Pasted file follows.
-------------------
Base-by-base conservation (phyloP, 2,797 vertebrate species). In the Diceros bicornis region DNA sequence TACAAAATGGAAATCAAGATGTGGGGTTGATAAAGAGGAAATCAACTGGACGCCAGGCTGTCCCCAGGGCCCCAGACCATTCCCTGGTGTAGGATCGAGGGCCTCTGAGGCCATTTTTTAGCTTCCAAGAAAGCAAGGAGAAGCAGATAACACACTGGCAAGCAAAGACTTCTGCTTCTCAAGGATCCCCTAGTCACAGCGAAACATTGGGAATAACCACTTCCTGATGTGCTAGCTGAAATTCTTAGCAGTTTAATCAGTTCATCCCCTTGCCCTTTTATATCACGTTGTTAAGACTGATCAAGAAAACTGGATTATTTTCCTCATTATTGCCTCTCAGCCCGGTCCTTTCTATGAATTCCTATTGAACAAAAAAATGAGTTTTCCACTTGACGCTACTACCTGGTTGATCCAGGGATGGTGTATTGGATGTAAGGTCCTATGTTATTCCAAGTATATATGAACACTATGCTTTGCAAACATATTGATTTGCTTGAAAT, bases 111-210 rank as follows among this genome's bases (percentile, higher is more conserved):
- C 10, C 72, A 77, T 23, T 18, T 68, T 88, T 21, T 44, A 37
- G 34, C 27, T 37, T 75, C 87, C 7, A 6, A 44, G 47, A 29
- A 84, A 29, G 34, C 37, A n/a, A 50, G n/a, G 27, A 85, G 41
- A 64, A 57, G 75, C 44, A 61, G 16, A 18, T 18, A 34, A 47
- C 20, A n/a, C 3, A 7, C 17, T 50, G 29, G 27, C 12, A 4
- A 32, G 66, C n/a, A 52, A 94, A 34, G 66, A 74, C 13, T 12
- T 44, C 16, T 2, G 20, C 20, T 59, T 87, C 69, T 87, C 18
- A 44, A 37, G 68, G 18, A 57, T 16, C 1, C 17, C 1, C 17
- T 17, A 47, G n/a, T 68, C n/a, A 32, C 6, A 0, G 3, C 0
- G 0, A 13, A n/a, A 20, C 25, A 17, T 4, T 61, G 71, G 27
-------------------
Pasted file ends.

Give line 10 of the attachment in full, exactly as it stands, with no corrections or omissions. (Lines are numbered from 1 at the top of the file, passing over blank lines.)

- T 17, A 47, G n/a, T 68, C n/a, A 32, C 6, A 0, G 3, C 0